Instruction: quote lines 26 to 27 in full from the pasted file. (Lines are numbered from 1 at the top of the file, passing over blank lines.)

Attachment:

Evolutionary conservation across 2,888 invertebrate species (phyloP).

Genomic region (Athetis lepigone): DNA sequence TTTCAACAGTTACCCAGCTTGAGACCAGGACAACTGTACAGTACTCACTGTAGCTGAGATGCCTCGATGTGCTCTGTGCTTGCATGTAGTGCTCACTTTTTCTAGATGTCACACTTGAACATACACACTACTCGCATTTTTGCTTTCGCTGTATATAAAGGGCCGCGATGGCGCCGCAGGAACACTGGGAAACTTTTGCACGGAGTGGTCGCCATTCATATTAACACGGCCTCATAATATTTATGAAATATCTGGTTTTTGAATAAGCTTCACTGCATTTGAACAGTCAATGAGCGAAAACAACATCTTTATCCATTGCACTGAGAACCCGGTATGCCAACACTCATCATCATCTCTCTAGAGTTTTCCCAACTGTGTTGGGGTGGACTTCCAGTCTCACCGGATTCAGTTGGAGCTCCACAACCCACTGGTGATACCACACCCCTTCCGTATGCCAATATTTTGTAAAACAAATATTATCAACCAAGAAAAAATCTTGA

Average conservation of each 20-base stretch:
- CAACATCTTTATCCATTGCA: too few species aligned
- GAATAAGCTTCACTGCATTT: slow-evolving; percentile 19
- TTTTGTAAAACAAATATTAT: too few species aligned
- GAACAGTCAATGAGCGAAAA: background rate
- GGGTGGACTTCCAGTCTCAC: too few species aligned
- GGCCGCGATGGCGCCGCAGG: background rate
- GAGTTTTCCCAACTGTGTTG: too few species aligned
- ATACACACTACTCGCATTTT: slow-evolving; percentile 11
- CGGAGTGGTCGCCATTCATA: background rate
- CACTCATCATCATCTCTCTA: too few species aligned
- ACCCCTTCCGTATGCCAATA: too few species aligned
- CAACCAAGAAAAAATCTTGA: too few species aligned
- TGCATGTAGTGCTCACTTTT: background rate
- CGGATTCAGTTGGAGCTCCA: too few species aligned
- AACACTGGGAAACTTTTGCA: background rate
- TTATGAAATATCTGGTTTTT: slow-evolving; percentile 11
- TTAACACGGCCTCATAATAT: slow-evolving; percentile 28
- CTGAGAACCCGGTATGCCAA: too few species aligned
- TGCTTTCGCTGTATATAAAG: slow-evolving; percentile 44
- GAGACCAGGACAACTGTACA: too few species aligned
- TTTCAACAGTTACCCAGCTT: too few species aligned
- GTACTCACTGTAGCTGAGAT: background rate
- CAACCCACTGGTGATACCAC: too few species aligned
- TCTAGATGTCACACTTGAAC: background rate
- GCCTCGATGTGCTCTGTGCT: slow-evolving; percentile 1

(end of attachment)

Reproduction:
- CAACCCACTGGTGATACCAC: too few species aligned
- TCTAGATGTCACACTTGAAC: background rate